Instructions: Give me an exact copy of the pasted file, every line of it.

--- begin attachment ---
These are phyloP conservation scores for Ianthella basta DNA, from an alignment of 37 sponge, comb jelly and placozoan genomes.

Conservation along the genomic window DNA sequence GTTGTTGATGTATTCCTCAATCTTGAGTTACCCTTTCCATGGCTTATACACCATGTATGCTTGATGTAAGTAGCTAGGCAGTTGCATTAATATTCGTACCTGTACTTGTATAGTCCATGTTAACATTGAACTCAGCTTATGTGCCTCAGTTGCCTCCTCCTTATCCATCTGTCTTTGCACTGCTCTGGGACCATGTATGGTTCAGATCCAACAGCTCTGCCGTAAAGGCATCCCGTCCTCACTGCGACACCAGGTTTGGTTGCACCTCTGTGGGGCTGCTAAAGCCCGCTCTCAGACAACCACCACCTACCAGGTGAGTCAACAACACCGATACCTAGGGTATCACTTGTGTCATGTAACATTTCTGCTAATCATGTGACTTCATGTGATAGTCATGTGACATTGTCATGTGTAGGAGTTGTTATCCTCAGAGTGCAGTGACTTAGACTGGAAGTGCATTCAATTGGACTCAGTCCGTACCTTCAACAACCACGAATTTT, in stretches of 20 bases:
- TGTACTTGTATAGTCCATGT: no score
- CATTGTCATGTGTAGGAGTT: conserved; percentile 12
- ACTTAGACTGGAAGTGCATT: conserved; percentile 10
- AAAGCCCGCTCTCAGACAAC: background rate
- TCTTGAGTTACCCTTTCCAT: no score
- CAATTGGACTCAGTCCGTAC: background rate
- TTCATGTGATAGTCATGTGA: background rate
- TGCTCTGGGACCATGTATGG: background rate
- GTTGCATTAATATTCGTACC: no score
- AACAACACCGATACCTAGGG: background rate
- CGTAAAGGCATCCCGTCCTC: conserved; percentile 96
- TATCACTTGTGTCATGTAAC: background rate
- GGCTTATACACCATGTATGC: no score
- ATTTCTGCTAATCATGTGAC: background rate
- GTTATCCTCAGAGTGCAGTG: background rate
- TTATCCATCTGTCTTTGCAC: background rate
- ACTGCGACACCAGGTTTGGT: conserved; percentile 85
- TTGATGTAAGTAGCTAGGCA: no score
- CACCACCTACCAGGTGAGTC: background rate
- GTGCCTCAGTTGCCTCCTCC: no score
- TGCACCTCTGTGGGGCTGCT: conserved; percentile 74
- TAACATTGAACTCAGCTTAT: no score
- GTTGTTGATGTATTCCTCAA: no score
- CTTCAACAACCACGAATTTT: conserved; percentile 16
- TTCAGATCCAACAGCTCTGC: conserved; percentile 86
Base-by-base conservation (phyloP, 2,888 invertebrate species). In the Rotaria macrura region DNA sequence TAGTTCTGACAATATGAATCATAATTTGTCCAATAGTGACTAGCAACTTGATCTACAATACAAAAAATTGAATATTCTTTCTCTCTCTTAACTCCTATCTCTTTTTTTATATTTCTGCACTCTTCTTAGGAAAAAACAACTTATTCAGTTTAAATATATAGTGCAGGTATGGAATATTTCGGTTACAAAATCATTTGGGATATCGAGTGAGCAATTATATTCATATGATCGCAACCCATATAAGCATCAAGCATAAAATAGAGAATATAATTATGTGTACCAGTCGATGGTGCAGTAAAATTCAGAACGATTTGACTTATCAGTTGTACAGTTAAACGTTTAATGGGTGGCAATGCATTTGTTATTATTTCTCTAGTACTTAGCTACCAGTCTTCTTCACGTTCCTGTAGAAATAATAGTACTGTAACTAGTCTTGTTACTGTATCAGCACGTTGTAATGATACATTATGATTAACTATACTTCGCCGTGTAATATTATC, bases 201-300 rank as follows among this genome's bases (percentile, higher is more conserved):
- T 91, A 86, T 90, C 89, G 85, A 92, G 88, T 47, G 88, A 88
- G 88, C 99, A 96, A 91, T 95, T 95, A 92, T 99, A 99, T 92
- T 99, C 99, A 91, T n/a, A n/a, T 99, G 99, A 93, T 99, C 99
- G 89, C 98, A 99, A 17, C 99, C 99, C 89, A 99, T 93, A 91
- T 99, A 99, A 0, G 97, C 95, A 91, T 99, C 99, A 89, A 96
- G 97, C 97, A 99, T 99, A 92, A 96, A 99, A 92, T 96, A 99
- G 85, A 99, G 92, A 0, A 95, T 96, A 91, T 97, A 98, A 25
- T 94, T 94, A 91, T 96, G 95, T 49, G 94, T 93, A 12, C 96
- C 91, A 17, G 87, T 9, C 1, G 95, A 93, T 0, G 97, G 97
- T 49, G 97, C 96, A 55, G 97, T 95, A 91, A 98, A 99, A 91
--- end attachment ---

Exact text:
These are phyloP conservation scores for Ianthella basta DNA, from an alignment of 37 sponge, comb jelly and placozoan genomes.

Conservation along the genomic window DNA sequence GTTGTTGATGTATTCCTCAATCTTGAGTTACCCTTTCCATGGCTTATACACCATGTATGCTTGATGTAAGTAGCTAGGCAGTTGCATTAATATTCGTACCTGTACTTGTATAGTCCATGTTAACATTGAACTCAGCTTATGTGCCTCAGTTGCCTCCTCCTTATCCATCTGTCTTTGCACTGCTCTGGGACCATGTATGGTTCAGATCCAACAGCTCTGCCGTAAAGGCATCCCGTCCTCACTGCGACACCAGGTTTGGTTGCACCTCTGTGGGGCTGCTAAAGCCCGCTCTCAGACAACCACCACCTACCAGGTGAGTCAACAACACCGATACCTAGGGTATCACTTGTGTCATGTAACATTTCTGCTAATCATGTGACTTCATGTGATAGTCATGTGACATTGTCATGTGTAGGAGTTGTTATCCTCAGAGTGCAGTGACTTAGACTGGAAGTGCATTCAATTGGACTCAGTCCGTACCTTCAACAACCACGAATTTT, in stretches of 20 bases:
- TGTACTTGTATAGTCCATGT: no score
- CATTGTCATGTGTAGGAGTT: conserved; percentile 12
- ACTTAGACTGGAAGTGCATT: conserved; percentile 10
- AAAGCCCGCTCTCAGACAAC: background rate
- TCTTGAGTTACCCTTTCCAT: no score
- CAATTGGACTCAGTCCGTAC: background rate
- TTCATGTGATAGTCATGTGA: background rate
- TGCTCTGGGACCATGTATGG: background rate
- GTTGCATTAATATTCGTACC: no score
- AACAACACCGATACCTAGGG: background rate
- CGTAAAGGCATCCCGTCCTC: conserved; percentile 96
- TATCACTTGTGTCATGTAAC: background rate
- GGCTTATACACCATGTATGC: no score
- ATTTCTGCTAATCATGTGAC: background rate
- GTTATCCTCAGAGTGCAGTG: background rate
- TTATCCATCTGTCTTTGCAC: background rate
- ACTGCGACACCAGGTTTGGT: conserved; percentile 85
- TTGATGTAAGTAGCTAGGCA: no score
- CACCACCTACCAGGTGAGTC: background rate
- GTGCCTCAGTTGCCTCCTCC: no score
- TGCACCTCTGTGGGGCTGCT: conserved; percentile 74
- TAACATTGAACTCAGCTTAT: no score
- GTTGTTGATGTATTCCTCAA: no score
- CTTCAACAACCACGAATTTT: conserved; percentile 16
- TTCAGATCCAACAGCTCTGC: conserved; percentile 86
Base-by-base conservation (phyloP, 2,888 invertebrate species). In the Rotaria macrura region DNA sequence TAGTTCTGACAATATGAATCATAATTTGTCCAATAGTGACTAGCAACTTGATCTACAATACAAAAAATTGAATATTCTTTCTCTCTCTTAACTCCTATCTCTTTTTTTATATTTCTGCACTCTTCTTAGGAAAAAACAACTTATTCAGTTTAAATATATAGTGCAGGTATGGAATATTTCGGTTACAAAATCATTTGGGATATCGAGTGAGCAATTATATTCATATGATCGCAACCCATATAAGCATCAAGCATAAAATAGAGAATATAATTATGTGTACCAGTCGATGGTGCAGTAAAATTCAGAACGATTTGACTTATCAGTTGTACAGTTAAACGTTTAATGGGTGGCAATGCATTTGTTATTATTTCTCTAGTACTTAGCTACCAGTCTTCTTCACGTTCCTGTAGAAATAATAGTACTGTAACTAGTCTTGTTACTGTATCAGCACGTTGTAATGATACATTATGATTAACTATACTTCGCCGTGTAATATTATC, bases 201-300 rank as follows among this genome's bases (percentile, higher is more conserved):
- T 91, A 86, T 90, C 89, G 85, A 92, G 88, T 47, G 88, A 88
- G 88, C 99, A 96, A 91, T 95, T 95, A 92, T 99, A 99, T 92
- T 99, C 99, A 91, T n/a, A n/a, T 99, G 99, A 93, T 99, C 99
- G 89, C 98, A 99, A 17, C 99, C 99, C 89, A 99, T 93, A 91
- T 99, A 99, A 0, G 97, C 95, A 91, T 99, C 99, A 89, A 96
- G 97, C 97, A 99, T 99, A 92, A 96, A 99, A 92, T 96, A 99
- G 85, A 99, G 92, A 0, A 95, T 96, A 91, T 97, A 98, A 25
- T 94, T 94, A 91, T 96, G 95, T 49, G 94, T 93, A 12, C 96
- C 91, A 17, G 87, T 9, C 1, G 95, A 93, T 0, G 97, G 97
- T 49, G 97, C 96, A 55, G 97, T 95, A 91, A 98, A 99, A 91